A special stop on our ’67-County Alabama Garden Party,’ where we discover a Lost Garden of the Old South in Morgan County!

A Lost Garden of the Old South- Forest Home

The Cullman Tribune is celebrating the Alabama Bicentennial (1819-2019) with statewide field reporting by Alabama Master Gardener/Botanical Artist Ben Johnson South. This year-long feature, “The 67-County Alabama Garden Party,” will spotlight different counties each week. Each county will get its own “quilt block,” along with a historical profile, and we’ll share a recipe specific to the area. At the end of the year, all 67 counties will be put in a book to commemorate the Bicentennial.

Morgan County

A “Lost Garden of the Old South” is hidden in a copse of tall trees in Morgan County, Alabama. It was created by a woman with knowledge of the geometry of design, the agronomy of red clay soil and a botanist’s understanding of which plants could thrive in her part of the world.  She also had a genteel, “steel magnolia” determination to will her exquisite vision into reality. This Morgan County gardener was Ann Fennel Davis.

Forest Home was a 500- acre, 19th century plantation, where Ann Fennel Davis and her husband, Absalom Leonidas Davis, a scholarly academic, lived and she gardened with their free and enslaved workers. The land is now an upscale, 21st century, residential development named Forest Home Estates. The surrounding community was and is Trinity, Alabama.

“The Lost Garden of Forest Home” first crossed my radar about 25 years ago. My source was a gentleman in Birmingham, George Robert Stritikus, who was a prominent member of the Southern Garden History Society. Mr. Stritikus, the Jefferson County agent for the Alabama Cooperative Extension System, had been instrumental in the restoration of several period gardens in Alabama. We were in his downtown office shooting the breeze about Southernness and gardens when, just like some character in an “Indiana Jones” movie, he walked over to a cabinet, unlocked a drawer and pulled out a watercolor “imagining” of Ann Fennel Davis’ garden, circa 1858.  The illustration had been painted by M.D. Henry in 1950. Later, George Stritikus graciously gifted me with a copy of this lovely botanical art, which I shared with Morgan County archivist, John Allison, yesterday.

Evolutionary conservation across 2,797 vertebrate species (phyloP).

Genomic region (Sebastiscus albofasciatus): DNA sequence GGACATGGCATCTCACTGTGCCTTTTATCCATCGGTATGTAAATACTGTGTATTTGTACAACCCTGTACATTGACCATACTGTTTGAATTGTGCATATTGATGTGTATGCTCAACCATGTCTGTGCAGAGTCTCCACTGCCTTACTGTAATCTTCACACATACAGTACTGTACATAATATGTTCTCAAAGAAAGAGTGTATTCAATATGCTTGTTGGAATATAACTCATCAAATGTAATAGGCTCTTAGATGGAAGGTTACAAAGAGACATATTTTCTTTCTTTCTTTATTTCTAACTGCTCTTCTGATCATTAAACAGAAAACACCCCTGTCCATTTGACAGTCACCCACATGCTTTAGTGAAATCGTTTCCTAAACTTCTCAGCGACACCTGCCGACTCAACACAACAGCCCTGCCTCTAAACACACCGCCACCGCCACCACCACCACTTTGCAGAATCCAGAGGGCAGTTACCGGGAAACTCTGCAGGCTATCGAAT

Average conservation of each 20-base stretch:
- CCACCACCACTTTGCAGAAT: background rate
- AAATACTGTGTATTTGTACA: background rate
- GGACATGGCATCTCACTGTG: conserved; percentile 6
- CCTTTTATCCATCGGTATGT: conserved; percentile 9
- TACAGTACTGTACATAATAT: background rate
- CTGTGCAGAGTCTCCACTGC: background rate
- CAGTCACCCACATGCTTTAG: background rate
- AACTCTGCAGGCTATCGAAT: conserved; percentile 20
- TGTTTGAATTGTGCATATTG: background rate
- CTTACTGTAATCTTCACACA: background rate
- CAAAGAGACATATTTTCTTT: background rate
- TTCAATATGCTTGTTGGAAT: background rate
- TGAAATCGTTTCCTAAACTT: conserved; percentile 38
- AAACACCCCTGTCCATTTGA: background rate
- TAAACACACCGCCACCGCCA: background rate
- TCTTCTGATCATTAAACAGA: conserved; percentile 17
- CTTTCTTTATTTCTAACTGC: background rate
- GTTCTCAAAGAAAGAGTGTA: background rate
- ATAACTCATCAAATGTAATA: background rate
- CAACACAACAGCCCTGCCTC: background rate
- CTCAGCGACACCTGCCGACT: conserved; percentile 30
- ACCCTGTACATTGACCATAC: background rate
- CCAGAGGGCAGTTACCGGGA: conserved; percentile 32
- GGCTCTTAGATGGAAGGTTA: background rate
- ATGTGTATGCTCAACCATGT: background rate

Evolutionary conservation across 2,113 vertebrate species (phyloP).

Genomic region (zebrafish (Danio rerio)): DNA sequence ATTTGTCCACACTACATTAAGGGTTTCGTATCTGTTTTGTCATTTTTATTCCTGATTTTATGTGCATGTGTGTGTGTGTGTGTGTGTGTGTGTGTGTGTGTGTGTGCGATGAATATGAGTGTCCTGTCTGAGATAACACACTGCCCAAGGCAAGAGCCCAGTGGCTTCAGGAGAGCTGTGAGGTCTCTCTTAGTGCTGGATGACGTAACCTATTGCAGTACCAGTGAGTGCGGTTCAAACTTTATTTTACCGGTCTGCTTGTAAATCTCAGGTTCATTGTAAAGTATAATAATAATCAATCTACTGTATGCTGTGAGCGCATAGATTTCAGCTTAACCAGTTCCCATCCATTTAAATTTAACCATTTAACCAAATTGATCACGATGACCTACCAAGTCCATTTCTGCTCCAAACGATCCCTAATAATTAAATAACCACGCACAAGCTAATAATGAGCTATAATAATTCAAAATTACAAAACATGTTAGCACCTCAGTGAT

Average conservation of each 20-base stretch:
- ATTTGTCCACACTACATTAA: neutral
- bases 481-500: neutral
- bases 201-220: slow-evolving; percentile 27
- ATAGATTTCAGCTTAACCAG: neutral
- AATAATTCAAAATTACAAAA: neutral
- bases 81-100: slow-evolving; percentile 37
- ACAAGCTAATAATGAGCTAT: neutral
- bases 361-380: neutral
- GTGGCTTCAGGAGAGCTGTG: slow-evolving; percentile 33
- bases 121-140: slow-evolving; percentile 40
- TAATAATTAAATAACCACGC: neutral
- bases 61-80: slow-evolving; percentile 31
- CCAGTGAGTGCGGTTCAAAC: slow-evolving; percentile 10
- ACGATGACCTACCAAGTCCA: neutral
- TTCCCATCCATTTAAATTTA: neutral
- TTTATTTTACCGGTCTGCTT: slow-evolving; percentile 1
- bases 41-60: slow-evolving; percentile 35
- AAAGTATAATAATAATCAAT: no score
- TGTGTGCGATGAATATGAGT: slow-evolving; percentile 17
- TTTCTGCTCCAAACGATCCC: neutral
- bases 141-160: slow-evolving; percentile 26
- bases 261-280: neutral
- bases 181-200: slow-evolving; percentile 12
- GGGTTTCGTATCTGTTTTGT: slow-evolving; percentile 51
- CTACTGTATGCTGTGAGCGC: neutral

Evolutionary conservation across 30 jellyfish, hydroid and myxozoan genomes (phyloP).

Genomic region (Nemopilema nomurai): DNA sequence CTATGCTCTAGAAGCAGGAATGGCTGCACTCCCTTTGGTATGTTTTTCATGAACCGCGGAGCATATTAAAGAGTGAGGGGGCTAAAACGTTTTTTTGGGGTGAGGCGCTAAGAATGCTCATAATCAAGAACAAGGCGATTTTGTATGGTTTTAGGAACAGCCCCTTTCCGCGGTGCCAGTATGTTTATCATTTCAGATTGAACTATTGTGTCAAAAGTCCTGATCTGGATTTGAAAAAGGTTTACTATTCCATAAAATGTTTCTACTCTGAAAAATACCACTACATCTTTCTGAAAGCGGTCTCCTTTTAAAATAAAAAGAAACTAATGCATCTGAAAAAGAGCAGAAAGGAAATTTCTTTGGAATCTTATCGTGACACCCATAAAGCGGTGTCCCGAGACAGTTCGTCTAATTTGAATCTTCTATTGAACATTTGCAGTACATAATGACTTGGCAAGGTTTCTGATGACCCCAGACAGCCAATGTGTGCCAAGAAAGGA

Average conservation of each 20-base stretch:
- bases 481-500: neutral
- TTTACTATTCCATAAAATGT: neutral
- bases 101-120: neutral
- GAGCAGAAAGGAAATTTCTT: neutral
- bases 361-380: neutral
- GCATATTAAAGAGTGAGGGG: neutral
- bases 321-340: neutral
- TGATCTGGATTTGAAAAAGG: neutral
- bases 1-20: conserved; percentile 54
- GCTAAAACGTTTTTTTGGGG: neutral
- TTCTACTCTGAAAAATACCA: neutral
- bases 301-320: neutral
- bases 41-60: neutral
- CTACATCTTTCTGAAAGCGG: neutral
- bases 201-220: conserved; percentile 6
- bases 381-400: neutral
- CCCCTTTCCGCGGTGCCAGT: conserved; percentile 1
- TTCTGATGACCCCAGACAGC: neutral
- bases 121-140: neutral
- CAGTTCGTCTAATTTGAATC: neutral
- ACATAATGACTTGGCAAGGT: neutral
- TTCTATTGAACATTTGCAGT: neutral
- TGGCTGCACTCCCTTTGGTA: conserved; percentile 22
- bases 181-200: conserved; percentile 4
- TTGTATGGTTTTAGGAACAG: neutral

The main house at Forest Home, completed in 1857, had not been inhabited for many years and burned to the ground one hot, dry weekend in October 1991. There is no manmade marker for the home nor for Ann Fennel Davis’ “lost garden.” However, two impressively knowledgeable and intrepid members of the Morgan County Historical Society, David Burleson (Hartselle) and Phil Wirey (Decatur) accompanied me on an adventure this week to identify this important place in Alabama where PLANTS + PEOPLE came together.

We drove west from Decatur and took the Old Trinity Road. The main street as you turn into Forest Home Estates is, note the spelling, Forrest Home Drive. It is at the end of this drive, using old, aerial maps, that we were able to identify the gentle rise where the main plantation house would have been at the end of a long, landscaped allee’ of native cedar trees. The Davises would look from their front double-veranda out into Mrs. Davis’ beautifully designed and pristinely maintained garden and then farther south to the many acres of agricultural production spread before them. The main cash crop for Forest Home and most of Morgan County’s hard-packed, red clay farms was cotton. Corn was also a row crop, grown mostly for feeding livestock. Additionally, there was a large vegetable garden and fruit tree orchard shared by everyone on the plantation.